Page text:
Whole wheat flour is made from the whole kernel of wheat, whereas white flour is only made from the endosperm of the grain. Whole wheat flour is high in fiber and contains far more nutrients than white flour. Whole wheat pastry flour is the same as whole wheat flour except that it is milled finer.

wheat flour

How to Store

All flours should be stored well-sealed in a cool, dark spot. White flours will keep for six months or up to a year frozen. Whole wheat flour stales quicker as there is fat present in the wheat germ that remains in the flour. Store well-sealed in a cool, dark spot for three months or in the freezer for six months. Always taste the flour before using.

To keep flour from insects invading put a bay leaf in the container as they are natural repellents.

measure

How to Measure

All flours weigh differently so it is always best to use a scale when working with flour. If you don’t have a scale the scoop and sweep method of measuring should be used. If the flour hasn’t been used recently simply break it up with a fork. Fill your measuring cup with flour then use the back side of a knife to even out the top.

scrape

flour cup

flour

cup

Use loads of low protein flour in the Decadent Chocolate Cakes Craftsy online class taught by Alice Medrich. Hard wheat more your thing? Check out this ciabatta. How many flours do you keep in your pantry?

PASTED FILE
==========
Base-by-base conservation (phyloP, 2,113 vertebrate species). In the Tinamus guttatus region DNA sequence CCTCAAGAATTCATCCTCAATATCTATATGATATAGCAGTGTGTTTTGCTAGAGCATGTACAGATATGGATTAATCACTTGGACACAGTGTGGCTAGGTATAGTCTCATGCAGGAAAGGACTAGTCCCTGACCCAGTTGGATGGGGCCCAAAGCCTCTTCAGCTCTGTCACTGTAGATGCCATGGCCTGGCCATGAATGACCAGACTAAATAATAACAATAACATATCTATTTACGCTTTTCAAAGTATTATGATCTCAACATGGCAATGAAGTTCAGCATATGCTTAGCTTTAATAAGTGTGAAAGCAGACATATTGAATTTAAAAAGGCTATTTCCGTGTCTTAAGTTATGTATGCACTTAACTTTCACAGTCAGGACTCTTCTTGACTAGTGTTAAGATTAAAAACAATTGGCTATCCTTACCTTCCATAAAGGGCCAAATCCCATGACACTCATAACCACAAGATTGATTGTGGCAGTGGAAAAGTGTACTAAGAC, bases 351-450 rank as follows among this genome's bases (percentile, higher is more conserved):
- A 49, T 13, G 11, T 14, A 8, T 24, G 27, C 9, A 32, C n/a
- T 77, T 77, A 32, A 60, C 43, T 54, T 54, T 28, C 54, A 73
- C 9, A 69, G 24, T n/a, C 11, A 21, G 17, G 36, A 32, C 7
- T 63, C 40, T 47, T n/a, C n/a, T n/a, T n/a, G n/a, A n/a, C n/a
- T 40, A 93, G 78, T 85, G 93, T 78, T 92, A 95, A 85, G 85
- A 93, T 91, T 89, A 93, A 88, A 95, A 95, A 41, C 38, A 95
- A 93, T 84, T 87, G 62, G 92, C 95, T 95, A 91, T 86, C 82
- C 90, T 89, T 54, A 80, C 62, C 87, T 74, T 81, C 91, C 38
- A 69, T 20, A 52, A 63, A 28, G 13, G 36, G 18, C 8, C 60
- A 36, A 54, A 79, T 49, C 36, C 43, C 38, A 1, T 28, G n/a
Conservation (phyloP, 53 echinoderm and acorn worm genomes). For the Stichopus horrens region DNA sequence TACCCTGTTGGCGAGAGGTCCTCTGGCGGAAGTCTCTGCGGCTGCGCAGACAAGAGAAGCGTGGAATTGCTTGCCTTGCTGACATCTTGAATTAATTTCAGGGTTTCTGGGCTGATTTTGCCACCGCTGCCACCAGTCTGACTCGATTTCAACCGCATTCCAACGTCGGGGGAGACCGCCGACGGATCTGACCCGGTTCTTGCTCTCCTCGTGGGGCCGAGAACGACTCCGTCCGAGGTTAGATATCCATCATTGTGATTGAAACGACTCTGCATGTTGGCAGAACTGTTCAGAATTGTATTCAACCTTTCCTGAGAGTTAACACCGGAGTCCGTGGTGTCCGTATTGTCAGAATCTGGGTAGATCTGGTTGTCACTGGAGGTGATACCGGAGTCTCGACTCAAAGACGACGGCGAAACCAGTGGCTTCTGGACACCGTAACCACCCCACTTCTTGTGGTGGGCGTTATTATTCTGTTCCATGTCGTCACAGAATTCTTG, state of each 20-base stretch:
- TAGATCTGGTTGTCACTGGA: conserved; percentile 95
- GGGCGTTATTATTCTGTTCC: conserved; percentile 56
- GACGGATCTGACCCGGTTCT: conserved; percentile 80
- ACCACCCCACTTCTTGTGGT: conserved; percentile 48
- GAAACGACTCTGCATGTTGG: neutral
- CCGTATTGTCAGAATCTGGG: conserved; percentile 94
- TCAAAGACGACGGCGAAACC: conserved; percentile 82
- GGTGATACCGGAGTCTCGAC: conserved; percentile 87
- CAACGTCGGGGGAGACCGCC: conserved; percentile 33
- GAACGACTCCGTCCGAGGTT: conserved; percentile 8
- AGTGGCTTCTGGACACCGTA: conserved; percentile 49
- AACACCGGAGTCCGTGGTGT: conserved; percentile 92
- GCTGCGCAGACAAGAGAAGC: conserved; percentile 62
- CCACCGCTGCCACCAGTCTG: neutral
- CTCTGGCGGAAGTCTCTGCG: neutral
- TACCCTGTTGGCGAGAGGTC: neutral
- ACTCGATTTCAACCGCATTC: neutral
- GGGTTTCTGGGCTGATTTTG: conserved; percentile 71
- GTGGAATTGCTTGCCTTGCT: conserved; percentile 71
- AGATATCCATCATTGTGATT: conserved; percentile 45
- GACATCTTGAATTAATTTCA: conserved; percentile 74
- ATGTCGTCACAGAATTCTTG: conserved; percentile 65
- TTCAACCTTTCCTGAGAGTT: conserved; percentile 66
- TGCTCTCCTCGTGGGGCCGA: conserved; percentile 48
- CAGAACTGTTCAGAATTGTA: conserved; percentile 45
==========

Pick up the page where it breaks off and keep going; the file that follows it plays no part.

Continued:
Comments

  1. Brenda says:

    I usually have all purpose flour and whole wheat on hand. I did purchase some cake flour, but never got around to using it. Thank you so much Ashley for such an informative post. I am new to Craftsy and look forward to future articles/classes and checking out your blog. :)

  2. Jan Clinton says:

    I have recently discovered I am gluten intolerant. I would love to see an article on non-gluten flours.

  3. Rosemary says:

    Thank you for an informative article. Are you going to follow-up with an article about other flours-soy, rye, cornmeal vs masa, and other specialty flours? Since Bob’s Red Mill products are more available, I have started using some along with wheat germ but store them in the refrigerator/freezer as I know they are higher in fat content. Also some info about other grains-I have used flax seed meal and chia seeds as a substitute for eggs as I have an allergy.

  4. Beverly says:

    Wondering, when using Whole Wheat flour when making bread, do you do anything different or add something that you wouldn’t when using regular unbleached flour?

  5. Ashley says:

    Hey all! Thanks for the comments. I’m hoping to do a non-gluten/other grain flours post in the future but I need to better familiarize myself with them before I can really give you good information.
    Beverly – I usually only do half whole wheat then the rest all-purpose flour. You may need to add more liquid as I find whole wheat flour soaks up more liquid but when I adapt a recipe using half wh. wheat then it usually translates perfectly.

  6. lyndsay says:

    such a great and informative post, ashley! simply laid out and easy to understand!